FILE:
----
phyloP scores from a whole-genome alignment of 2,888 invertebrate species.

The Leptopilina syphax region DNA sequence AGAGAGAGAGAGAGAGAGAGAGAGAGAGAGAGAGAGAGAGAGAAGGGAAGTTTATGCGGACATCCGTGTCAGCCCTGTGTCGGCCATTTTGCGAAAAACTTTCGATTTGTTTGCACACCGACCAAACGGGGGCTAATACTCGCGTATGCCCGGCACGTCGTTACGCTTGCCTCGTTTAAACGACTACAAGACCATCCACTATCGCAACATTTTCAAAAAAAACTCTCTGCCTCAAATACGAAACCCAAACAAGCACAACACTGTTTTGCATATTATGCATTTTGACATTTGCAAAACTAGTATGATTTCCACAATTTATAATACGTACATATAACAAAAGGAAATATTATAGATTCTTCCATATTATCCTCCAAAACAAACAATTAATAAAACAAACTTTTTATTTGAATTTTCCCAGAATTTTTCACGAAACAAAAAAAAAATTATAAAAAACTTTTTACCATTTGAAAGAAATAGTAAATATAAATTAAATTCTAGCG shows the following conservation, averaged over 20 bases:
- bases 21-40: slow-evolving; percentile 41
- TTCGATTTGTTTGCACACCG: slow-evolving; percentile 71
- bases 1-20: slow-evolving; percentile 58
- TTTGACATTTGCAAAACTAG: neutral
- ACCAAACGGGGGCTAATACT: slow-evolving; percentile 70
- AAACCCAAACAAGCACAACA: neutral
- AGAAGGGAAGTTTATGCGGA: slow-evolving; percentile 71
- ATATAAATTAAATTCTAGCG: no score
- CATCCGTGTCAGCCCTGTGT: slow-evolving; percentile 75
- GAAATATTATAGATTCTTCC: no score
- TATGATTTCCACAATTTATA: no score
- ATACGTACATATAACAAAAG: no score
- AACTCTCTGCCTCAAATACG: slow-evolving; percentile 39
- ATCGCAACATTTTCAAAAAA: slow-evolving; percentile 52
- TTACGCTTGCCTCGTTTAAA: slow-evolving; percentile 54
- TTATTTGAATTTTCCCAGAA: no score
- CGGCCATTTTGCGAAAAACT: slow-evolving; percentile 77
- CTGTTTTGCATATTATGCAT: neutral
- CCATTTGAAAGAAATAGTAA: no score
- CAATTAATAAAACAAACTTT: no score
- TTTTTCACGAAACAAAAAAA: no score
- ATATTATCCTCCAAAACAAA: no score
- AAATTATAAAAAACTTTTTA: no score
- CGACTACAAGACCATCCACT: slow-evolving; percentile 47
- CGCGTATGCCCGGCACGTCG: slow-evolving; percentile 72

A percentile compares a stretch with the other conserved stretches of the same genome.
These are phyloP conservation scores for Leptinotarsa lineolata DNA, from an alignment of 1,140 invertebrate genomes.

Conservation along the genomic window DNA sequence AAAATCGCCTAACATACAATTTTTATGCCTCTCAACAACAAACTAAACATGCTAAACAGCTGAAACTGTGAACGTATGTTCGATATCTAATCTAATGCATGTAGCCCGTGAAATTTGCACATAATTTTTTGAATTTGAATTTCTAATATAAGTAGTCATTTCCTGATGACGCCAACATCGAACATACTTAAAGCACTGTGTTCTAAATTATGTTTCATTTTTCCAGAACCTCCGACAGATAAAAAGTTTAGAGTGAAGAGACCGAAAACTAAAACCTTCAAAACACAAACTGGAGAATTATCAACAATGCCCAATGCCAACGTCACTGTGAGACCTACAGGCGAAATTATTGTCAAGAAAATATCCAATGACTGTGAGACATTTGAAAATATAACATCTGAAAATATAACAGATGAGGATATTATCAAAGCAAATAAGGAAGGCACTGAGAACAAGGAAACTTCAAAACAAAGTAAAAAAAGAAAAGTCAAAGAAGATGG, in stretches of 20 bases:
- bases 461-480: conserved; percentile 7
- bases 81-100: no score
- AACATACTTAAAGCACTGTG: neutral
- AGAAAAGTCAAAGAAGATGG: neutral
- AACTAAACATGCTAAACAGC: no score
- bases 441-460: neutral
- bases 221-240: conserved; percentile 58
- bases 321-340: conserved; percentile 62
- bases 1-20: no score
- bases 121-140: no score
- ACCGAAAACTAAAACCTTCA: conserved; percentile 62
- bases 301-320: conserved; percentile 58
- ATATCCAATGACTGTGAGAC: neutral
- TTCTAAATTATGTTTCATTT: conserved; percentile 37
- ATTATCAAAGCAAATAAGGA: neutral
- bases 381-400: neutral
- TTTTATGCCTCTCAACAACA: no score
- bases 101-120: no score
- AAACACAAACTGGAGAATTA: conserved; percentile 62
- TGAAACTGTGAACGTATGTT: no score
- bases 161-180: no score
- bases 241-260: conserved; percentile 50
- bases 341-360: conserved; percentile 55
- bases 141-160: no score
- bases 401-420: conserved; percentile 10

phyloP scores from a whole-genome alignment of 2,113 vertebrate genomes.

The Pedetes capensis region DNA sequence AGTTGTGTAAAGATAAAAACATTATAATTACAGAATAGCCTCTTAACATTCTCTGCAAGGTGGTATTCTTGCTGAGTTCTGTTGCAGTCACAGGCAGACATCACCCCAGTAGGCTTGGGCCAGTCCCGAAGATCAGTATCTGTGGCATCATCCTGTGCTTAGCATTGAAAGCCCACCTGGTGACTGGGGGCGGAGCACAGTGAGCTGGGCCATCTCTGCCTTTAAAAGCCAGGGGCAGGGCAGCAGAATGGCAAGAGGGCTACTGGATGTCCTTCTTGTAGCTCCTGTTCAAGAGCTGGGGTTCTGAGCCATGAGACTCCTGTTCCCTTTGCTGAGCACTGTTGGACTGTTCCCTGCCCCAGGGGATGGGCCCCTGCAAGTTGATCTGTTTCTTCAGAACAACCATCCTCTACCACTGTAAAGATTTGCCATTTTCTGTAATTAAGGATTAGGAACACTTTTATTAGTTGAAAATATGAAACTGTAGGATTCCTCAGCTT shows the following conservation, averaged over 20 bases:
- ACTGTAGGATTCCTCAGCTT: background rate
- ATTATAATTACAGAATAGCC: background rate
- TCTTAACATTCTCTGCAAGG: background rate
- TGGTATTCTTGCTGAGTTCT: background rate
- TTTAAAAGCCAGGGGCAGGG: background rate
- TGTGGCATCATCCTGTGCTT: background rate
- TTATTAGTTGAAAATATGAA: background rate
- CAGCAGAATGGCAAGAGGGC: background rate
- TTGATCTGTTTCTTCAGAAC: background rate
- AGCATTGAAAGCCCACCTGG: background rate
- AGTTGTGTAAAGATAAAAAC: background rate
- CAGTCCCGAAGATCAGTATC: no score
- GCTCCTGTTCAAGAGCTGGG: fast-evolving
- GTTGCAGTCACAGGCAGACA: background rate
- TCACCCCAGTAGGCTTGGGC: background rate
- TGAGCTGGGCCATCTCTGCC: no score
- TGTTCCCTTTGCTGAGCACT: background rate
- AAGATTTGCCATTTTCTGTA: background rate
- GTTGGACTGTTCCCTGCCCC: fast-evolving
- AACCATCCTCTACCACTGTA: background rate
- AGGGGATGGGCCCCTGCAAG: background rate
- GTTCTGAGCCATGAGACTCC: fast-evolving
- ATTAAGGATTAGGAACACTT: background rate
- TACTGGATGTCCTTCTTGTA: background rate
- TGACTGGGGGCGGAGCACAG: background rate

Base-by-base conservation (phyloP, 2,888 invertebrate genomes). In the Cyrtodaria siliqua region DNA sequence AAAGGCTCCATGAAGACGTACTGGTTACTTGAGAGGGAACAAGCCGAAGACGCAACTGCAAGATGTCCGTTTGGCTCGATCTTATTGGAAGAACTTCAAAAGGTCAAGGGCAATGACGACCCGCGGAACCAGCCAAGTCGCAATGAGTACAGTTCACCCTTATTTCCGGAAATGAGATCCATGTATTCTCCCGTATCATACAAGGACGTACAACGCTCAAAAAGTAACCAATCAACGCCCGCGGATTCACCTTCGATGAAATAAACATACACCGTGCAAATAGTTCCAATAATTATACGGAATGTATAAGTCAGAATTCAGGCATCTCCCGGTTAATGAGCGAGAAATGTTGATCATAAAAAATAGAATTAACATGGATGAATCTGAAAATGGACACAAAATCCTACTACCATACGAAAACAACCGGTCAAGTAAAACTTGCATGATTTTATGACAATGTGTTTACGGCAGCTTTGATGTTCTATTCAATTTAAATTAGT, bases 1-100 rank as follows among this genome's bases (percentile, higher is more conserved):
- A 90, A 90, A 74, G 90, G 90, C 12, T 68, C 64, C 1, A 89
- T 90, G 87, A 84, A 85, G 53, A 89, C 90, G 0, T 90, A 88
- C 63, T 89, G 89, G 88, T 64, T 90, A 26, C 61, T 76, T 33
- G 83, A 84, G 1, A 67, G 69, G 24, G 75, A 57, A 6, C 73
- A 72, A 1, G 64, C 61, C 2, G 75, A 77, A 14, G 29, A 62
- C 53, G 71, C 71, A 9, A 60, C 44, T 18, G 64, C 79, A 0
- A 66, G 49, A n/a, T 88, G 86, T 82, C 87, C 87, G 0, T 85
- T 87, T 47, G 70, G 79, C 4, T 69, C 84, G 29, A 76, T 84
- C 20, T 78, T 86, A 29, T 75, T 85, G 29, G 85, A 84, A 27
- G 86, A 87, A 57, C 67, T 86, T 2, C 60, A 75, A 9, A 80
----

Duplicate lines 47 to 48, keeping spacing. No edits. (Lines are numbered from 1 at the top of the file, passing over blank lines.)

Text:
- TTTTATGCCTCTCAACAACA: no score
- bases 101-120: no score